The research, published recently in the Proceedings of the National Academy of Sciences, focuses on the devastating condition known as myalgic encephalomyelitis, more popularly known as chronic fatigue syndrome. CFS is one of the biggest mysteries of modern medicine and is characterized by severe fatigue and related issues such as headaches and memory problems. According to conservative estimates, 2.5 million people in the United States suffer from it, but no cause has ever been pinpointed. That has made some doctors so skeptical of the diagnosis that many patients complain that they have sought help, only to be told the symptoms are in their heads.
The PNAS study, led by University of California at San Diego researcher Robert K. Naviaux, looked at metabolites in the bodies of people with CFS and those without the condition. The number of participants was small — just 84 people, 45 with CFS symptoms and 39 who served as a control.
Naviaux looked at 612 different metabolites, which are intermediate substances such as glucose produced by cells as they break down larger molecules and produce energy. They found that 80 percent of the metabolites were lower in those with CFS. They also found what they described as “abnormalities” in 20 of the metabolic pathways.
All this suggests that the metabolism of people with CFS is markedly slowed down.
The researchers said it appears to be similar to the “dauer state” in nematode worms when they are faced with starvation, overcrowding or other toxic environments. The dauer state involves a massive slowdown of the metabolism — an ability that has been of great interest to researchers for years because it is adaptive and is essentially a “non-aging” state when no cell death occurs. Cynthia Kenyon, a University of California at San Francisco scientist who now works for Google’s Calico start-up, gained fame for doubling the life span of a worm by altering a single gene that regulates the dauer state.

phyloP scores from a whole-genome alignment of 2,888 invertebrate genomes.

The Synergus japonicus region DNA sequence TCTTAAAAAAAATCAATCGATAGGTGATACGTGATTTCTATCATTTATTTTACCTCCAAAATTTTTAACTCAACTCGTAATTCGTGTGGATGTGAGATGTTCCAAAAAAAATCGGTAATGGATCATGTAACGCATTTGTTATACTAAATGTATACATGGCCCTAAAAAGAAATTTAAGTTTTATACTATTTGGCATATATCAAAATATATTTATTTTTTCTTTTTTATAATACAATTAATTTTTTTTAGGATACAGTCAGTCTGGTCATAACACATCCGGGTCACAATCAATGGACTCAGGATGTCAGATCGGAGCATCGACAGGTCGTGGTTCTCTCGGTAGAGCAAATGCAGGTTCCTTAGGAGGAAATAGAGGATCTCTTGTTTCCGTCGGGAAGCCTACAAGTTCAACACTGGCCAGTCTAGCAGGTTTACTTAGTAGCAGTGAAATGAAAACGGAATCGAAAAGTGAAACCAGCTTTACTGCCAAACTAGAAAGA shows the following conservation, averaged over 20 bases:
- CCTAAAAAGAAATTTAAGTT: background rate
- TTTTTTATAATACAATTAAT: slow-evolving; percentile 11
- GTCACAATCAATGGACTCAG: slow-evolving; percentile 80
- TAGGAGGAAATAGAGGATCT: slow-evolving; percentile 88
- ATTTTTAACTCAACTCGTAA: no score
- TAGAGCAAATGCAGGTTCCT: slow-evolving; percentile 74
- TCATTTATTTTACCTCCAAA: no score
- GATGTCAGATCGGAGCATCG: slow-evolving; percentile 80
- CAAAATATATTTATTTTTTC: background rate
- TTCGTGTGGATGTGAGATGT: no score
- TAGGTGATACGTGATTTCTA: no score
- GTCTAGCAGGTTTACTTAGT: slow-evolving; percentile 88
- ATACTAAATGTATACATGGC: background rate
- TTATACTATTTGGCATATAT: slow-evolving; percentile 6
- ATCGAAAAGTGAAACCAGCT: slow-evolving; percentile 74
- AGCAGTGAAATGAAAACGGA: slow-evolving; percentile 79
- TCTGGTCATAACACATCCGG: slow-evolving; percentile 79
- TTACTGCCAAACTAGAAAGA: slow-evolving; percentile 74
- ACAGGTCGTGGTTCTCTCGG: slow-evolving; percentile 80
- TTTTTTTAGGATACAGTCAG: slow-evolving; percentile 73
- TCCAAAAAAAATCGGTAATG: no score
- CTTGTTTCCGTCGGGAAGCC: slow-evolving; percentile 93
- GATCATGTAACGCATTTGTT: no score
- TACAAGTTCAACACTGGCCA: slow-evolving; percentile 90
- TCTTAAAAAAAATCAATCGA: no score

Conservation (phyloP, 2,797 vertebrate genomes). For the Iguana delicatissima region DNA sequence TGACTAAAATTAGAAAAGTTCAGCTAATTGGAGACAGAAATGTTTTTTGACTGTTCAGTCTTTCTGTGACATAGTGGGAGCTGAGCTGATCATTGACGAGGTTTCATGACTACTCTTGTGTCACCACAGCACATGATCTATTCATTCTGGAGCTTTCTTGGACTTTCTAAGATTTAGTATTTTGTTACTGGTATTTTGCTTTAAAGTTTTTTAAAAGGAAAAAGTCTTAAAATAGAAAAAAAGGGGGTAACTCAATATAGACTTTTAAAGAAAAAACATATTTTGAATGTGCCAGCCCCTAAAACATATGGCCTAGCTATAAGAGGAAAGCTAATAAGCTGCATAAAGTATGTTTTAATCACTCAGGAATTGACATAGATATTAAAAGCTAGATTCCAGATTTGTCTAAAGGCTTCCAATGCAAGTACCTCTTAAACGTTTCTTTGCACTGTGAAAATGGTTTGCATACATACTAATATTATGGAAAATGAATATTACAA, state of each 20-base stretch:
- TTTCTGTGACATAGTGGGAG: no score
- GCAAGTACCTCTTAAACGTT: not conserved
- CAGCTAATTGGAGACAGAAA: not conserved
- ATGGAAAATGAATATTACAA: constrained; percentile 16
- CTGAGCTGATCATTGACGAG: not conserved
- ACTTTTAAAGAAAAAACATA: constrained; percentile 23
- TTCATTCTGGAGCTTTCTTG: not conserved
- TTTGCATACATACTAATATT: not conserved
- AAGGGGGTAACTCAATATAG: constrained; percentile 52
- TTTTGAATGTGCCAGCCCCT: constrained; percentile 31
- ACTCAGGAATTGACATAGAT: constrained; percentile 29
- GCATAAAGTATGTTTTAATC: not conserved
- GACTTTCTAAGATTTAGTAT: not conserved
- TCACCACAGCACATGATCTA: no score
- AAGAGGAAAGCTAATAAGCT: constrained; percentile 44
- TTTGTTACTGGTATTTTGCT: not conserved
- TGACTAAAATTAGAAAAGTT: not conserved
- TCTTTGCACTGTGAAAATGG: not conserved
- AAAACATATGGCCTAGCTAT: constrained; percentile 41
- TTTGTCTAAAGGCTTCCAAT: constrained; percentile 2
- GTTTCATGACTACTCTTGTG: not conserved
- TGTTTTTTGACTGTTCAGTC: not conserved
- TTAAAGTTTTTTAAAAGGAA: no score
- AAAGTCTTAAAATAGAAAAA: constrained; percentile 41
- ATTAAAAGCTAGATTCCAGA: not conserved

When it comes to CFS, this theory appears to explain some of the mysteries of the condition, such as why many people seem to come down with it after a trigger event such as an infection or exposure to chemicals.
In a Q&A to the CFS community, Naviaux described this theory of humans having a cell-danger response in more depth: “Historical changes in the seasonal availability of calories, microbial pathogens, water stress and other environmental stresses have ensured that we all have inherited hundreds to thousands of genes that our ancestors used to survive all of these conditions.”
When faced with adversity, cells go into defensive mode, he explained. “In most cases, this strategy is effective and normal metabolism is restored after a few days or weeks of illness, and recovery is complete after a few weeks or months.” But with CFS, it’s that possible the body got “stuck” in that state.
He said that although he does not believe that CFS is actually hibernation and although humans do not, in fact, hibernate, he said the “metabolic signature” is similar to that of animals in hibernation.
Stanford Professor Ronald Davis called the work — if it can be replicated and validated — a “game-changer” for people with CFS. For the first time, it presents a possible biomarker for diagnosing the condition and provides a target for possible treatments.
“What they found is that there may be an ancient pathway, and maybe in humans it’s not working very well. Or maybe people have gotten themselves too far down into the state and can’t get back out,” Davis said in an interview.
If that were the case, he explained, curing people of CFS may be akin to waking the body up. Davis said it’s possible that the treatment may not be anything radical; it might involve putting the body back in balance with the right mix of diet and supplements.
But even Davis cautioned that however alluring the paper’s implications are, “it is only a hypothesis.”
Davis, a professor of biochemistry and genetics, who was not involved in the original study, is collaborating with other scientists on a larger study to try to replicate the PNAS findings.